Please note that this is an Archived article and may contain content that is out of date. The use of she/her/hers pronouns in some articles is not intended to be exclusionary. Eating disorders can affect people of all genders, ages, races, religions, ethnicities, sexual orientations, body shapes, and weights.
By: American Psychological Association (APA), July 31, 2006
“Spiritual Approaches in the Treatment of Women with Eating Disorders”
P. Scott Richards, PhD, Randy K. Hardman, PhD and Michael E. Berrett, PhD.
This book is for the practitioner who is curious about how to incorporate therapy that draws on clients’ spirituality or religious background as a resource for recovery from eating disorders. There is growing empirical evidence that spiritual approaches to treatment are as effective, and sometimes more effective, than secular ones, particularly with religiously devout clients. In this book, the authors seek to be catalysts in building up the body of literature documenting the influence of client religiousness and spirituality on the development and maintenance of eating disorders, as well as recovery from eating disorders.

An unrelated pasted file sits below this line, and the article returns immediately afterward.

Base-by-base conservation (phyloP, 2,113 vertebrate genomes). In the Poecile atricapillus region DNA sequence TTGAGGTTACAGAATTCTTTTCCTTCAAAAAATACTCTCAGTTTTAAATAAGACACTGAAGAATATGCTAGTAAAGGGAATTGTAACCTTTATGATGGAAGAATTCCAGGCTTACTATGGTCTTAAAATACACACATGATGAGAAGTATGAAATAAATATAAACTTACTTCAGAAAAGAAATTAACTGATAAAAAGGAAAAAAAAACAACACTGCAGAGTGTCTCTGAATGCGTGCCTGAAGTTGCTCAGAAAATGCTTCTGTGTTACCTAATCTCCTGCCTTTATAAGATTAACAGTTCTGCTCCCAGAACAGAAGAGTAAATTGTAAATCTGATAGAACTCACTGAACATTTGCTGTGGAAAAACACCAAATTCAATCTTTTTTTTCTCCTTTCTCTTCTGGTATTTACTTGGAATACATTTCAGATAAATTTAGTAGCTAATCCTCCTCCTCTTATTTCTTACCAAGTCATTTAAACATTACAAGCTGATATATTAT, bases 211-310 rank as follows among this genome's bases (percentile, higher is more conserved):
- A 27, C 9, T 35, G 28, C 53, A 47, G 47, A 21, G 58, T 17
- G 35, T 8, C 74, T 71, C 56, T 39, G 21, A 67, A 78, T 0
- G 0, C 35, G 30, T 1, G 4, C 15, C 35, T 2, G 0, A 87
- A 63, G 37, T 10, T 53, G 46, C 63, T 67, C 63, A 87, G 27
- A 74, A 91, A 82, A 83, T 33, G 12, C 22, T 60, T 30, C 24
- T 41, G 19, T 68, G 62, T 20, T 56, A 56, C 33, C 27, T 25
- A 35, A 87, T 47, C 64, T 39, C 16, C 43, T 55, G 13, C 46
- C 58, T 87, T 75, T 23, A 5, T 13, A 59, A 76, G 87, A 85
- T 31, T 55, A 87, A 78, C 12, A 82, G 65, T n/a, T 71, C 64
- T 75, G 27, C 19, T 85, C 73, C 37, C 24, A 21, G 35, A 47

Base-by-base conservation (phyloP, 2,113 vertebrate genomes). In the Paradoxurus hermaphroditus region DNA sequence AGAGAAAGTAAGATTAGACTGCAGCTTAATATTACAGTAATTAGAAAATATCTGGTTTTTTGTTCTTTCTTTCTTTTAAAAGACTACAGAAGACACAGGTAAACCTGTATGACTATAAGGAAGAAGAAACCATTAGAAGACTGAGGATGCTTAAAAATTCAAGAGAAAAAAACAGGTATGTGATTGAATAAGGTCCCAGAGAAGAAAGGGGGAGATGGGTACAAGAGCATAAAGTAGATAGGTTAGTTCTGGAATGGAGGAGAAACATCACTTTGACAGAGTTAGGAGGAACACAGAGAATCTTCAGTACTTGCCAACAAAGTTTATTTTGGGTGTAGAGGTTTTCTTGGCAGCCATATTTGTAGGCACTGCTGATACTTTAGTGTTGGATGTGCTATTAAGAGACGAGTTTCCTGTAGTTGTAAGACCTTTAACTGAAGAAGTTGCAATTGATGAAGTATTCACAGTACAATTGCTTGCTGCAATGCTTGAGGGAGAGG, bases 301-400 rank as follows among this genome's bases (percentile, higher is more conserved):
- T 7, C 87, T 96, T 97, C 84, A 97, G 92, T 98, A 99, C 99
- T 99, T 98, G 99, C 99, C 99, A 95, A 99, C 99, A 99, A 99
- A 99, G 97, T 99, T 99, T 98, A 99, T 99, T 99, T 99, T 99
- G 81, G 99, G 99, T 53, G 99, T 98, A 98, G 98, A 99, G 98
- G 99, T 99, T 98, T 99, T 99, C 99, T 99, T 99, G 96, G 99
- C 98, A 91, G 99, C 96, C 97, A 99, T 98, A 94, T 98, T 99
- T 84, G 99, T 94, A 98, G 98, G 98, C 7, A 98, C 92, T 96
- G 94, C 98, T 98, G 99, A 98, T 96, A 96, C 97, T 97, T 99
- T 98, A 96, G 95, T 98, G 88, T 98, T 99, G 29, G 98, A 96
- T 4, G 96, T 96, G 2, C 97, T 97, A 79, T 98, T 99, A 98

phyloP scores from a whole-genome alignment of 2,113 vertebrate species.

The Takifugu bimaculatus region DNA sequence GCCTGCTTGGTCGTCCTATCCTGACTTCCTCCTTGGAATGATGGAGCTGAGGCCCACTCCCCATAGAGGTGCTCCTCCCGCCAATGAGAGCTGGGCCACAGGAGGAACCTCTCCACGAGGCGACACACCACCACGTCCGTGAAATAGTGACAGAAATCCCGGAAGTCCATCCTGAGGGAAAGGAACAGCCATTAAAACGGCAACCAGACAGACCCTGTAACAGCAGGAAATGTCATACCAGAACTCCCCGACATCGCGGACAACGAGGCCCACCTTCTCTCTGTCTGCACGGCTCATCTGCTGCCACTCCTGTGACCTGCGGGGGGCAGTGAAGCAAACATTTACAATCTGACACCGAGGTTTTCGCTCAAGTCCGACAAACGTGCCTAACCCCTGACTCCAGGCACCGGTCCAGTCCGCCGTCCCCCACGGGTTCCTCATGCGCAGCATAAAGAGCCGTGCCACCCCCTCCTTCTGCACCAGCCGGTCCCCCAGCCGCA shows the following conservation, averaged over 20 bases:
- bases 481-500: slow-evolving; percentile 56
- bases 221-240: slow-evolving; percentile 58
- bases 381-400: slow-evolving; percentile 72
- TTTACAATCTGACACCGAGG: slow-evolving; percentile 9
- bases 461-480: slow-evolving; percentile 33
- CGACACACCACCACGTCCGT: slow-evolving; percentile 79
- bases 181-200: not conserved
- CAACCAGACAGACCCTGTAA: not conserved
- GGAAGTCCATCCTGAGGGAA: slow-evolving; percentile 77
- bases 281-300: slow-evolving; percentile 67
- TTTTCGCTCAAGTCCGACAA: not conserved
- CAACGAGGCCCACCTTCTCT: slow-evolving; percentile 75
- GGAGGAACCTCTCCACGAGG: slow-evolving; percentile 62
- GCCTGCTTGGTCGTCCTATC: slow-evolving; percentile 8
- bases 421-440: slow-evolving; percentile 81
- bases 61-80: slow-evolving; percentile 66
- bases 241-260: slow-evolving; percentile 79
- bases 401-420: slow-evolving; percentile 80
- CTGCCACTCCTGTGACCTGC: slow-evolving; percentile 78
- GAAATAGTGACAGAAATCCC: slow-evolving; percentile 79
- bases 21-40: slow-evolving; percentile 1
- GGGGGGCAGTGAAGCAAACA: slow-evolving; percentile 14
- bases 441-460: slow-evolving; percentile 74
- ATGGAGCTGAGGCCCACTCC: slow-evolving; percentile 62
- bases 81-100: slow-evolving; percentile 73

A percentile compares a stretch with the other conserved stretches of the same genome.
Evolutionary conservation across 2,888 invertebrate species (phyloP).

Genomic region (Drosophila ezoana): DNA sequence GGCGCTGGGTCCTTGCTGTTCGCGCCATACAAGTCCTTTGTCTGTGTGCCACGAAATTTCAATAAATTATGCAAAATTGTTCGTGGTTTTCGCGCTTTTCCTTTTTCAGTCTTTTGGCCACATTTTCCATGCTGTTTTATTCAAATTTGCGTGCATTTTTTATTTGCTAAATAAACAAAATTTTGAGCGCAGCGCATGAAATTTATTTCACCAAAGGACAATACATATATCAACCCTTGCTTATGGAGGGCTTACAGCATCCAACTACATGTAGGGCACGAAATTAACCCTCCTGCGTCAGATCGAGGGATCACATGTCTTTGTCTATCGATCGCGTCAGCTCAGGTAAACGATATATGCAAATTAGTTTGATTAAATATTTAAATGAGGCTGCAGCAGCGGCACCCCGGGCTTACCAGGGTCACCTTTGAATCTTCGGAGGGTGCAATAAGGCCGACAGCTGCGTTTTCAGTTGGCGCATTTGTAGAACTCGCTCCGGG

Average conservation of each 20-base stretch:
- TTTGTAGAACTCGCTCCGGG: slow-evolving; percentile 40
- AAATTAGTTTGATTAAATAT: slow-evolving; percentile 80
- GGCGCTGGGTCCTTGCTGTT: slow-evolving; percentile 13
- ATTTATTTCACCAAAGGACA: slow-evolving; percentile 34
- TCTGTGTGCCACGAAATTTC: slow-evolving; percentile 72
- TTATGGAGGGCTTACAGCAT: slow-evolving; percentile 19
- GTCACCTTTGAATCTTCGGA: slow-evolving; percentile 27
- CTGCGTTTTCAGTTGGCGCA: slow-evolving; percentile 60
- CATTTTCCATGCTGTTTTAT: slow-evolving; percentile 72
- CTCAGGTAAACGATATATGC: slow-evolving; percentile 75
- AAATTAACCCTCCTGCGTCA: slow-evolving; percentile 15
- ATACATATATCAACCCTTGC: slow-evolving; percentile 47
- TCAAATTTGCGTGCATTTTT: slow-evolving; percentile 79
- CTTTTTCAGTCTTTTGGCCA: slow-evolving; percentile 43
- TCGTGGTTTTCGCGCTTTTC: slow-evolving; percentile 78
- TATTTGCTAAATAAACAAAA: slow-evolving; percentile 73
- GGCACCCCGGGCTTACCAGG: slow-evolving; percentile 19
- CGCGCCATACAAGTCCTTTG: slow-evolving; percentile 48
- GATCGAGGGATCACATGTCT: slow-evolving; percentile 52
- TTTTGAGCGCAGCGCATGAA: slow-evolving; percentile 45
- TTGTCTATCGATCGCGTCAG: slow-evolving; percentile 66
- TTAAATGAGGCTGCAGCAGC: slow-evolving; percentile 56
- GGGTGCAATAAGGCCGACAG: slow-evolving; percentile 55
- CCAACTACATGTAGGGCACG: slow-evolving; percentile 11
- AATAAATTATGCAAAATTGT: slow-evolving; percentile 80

Drawing on their many years of clinical experience, the authors show how a theistic perspective of healing and change can enrich therapies currently in practice for eating disorders, such as individual, group, and family therapy and twelve-step programs. They propose an agenda for future research including valuable information on measures and research designs that will help investigators study the etiology of eating disorders as well as treatment outcomes, as they relate to client involvement in institutional and community religious life and clients’ private devotion or expressions of spirituality.
This book is available to purchase at www.apa.org/books or by email: [email protected] or by phone: 1-800-372-2721.